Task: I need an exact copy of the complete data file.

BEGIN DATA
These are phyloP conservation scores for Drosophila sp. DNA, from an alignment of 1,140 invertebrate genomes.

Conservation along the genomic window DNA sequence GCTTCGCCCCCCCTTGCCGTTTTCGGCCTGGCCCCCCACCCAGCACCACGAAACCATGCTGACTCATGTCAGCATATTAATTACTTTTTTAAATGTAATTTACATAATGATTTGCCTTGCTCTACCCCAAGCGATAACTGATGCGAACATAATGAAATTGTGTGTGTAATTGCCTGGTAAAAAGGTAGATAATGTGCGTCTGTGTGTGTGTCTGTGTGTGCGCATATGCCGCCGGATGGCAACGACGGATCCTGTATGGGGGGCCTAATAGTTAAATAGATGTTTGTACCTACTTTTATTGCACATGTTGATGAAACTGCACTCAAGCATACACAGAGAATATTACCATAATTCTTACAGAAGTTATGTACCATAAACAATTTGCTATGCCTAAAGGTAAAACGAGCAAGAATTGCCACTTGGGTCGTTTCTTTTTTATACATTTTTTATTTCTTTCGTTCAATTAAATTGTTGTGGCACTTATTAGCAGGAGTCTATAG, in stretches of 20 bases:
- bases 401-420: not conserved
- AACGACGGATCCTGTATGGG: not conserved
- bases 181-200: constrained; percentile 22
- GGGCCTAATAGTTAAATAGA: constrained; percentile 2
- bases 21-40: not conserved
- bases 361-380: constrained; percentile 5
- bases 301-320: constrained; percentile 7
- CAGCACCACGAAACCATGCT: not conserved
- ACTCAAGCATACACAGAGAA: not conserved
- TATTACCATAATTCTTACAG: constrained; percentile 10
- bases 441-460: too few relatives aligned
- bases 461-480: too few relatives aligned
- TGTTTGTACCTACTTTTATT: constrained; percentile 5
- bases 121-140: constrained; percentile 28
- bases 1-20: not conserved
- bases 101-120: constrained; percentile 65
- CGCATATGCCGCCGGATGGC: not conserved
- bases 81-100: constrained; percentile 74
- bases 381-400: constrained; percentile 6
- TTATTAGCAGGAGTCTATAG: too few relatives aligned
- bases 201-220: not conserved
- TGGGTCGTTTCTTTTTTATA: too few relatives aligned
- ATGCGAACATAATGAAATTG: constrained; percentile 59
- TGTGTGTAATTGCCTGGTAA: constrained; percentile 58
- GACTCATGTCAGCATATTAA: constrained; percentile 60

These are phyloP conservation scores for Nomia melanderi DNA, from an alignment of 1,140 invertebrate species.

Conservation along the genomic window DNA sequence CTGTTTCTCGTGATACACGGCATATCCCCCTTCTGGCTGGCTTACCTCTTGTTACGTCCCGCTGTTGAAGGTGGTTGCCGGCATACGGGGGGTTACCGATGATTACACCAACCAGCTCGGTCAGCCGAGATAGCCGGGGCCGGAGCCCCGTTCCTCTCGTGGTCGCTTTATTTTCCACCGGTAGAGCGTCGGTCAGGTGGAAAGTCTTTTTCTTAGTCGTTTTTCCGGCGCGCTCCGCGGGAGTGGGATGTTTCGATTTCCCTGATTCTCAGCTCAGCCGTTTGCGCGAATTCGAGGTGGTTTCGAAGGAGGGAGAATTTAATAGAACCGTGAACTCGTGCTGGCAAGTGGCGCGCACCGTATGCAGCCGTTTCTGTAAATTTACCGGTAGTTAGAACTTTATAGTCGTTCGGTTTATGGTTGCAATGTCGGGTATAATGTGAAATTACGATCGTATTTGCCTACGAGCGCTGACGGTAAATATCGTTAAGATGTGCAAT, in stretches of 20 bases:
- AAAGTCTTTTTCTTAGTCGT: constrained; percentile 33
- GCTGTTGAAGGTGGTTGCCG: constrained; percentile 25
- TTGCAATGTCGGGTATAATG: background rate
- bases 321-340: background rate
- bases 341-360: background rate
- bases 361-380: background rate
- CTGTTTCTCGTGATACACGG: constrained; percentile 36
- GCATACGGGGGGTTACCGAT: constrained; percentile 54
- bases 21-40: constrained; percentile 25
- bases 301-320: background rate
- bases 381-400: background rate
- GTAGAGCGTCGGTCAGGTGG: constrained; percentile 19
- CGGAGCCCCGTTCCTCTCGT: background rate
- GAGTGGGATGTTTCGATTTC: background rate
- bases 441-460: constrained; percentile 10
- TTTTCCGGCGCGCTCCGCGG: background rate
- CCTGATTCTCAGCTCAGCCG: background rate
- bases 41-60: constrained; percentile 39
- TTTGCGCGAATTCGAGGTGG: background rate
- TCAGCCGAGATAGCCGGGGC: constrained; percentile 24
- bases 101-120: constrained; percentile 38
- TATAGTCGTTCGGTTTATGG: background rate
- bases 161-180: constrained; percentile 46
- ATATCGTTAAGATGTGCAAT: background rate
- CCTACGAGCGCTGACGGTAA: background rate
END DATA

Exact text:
These are phyloP conservation scores for Drosophila sp. DNA, from an alignment of 1,140 invertebrate genomes.

Conservation along the genomic window DNA sequence GCTTCGCCCCCCCTTGCCGTTTTCGGCCTGGCCCCCCACCCAGCACCACGAAACCATGCTGACTCATGTCAGCATATTAATTACTTTTTTAAATGTAATTTACATAATGATTTGCCTTGCTCTACCCCAAGCGATAACTGATGCGAACATAATGAAATTGTGTGTGTAATTGCCTGGTAAAAAGGTAGATAATGTGCGTCTGTGTGTGTGTCTGTGTGTGCGCATATGCCGCCGGATGGCAACGACGGATCCTGTATGGGGGGCCTAATAGTTAAATAGATGTTTGTACCTACTTTTATTGCACATGTTGATGAAACTGCACTCAAGCATACACAGAGAATATTACCATAATTCTTACAGAAGTTATGTACCATAAACAATTTGCTATGCCTAAAGGTAAAACGAGCAAGAATTGCCACTTGGGTCGTTTCTTTTTTATACATTTTTTATTTCTTTCGTTCAATTAAATTGTTGTGGCACTTATTAGCAGGAGTCTATAG, in stretches of 20 bases:
- bases 401-420: not conserved
- AACGACGGATCCTGTATGGG: not conserved
- bases 181-200: constrained; percentile 22
- GGGCCTAATAGTTAAATAGA: constrained; percentile 2
- bases 21-40: not conserved
- bases 361-380: constrained; percentile 5
- bases 301-320: constrained; percentile 7
- CAGCACCACGAAACCATGCT: not conserved
- ACTCAAGCATACACAGAGAA: not conserved
- TATTACCATAATTCTTACAG: constrained; percentile 10
- bases 441-460: too few relatives aligned
- bases 461-480: too few relatives aligned
- TGTTTGTACCTACTTTTATT: constrained; percentile 5
- bases 121-140: constrained; percentile 28
- bases 1-20: not conserved
- bases 101-120: constrained; percentile 65
- CGCATATGCCGCCGGATGGC: not conserved
- bases 81-100: constrained; percentile 74
- bases 381-400: constrained; percentile 6
- TTATTAGCAGGAGTCTATAG: too few relatives aligned
- bases 201-220: not conserved
- TGGGTCGTTTCTTTTTTATA: too few relatives aligned
- ATGCGAACATAATGAAATTG: constrained; percentile 59
- TGTGTGTAATTGCCTGGTAA: constrained; percentile 58
- GACTCATGTCAGCATATTAA: constrained; percentile 60

These are phyloP conservation scores for Nomia melanderi DNA, from an alignment of 1,140 invertebrate species.

Conservation along the genomic window DNA sequence CTGTTTCTCGTGATACACGGCATATCCCCCTTCTGGCTGGCTTACCTCTTGTTACGTCCCGCTGTTGAAGGTGGTTGCCGGCATACGGGGGGTTACCGATGATTACACCAACCAGCTCGGTCAGCCGAGATAGCCGGGGCCGGAGCCCCGTTCCTCTCGTGGTCGCTTTATTTTCCACCGGTAGAGCGTCGGTCAGGTGGAAAGTCTTTTTCTTAGTCGTTTTTCCGGCGCGCTCCGCGGGAGTGGGATGTTTCGATTTCCCTGATTCTCAGCTCAGCCGTTTGCGCGAATTCGAGGTGGTTTCGAAGGAGGGAGAATTTAATAGAACCGTGAACTCGTGCTGGCAAGTGGCGCGCACCGTATGCAGCCGTTTCTGTAAATTTACCGGTAGTTAGAACTTTATAGTCGTTCGGTTTATGGTTGCAATGTCGGGTATAATGTGAAATTACGATCGTATTTGCCTACGAGCGCTGACGGTAAATATCGTTAAGATGTGCAAT, in stretches of 20 bases:
- AAAGTCTTTTTCTTAGTCGT: constrained; percentile 33
- GCTGTTGAAGGTGGTTGCCG: constrained; percentile 25
- TTGCAATGTCGGGTATAATG: background rate
- bases 321-340: background rate
- bases 341-360: background rate
- bases 361-380: background rate
- CTGTTTCTCGTGATACACGG: constrained; percentile 36
- GCATACGGGGGGTTACCGAT: constrained; percentile 54
- bases 21-40: constrained; percentile 25
- bases 301-320: background rate
- bases 381-400: background rate
- GTAGAGCGTCGGTCAGGTGG: constrained; percentile 19
- CGGAGCCCCGTTCCTCTCGT: background rate
- GAGTGGGATGTTTCGATTTC: background rate
- bases 441-460: constrained; percentile 10
- TTTTCCGGCGCGCTCCGCGG: background rate
- CCTGATTCTCAGCTCAGCCG: background rate
- bases 41-60: constrained; percentile 39
- TTTGCGCGAATTCGAGGTGG: background rate
- TCAGCCGAGATAGCCGGGGC: constrained; percentile 24
- bases 101-120: constrained; percentile 38
- TATAGTCGTTCGGTTTATGG: background rate
- bases 161-180: constrained; percentile 46
- ATATCGTTAAGATGTGCAAT: background rate
- CCTACGAGCGCTGACGGTAA: background rate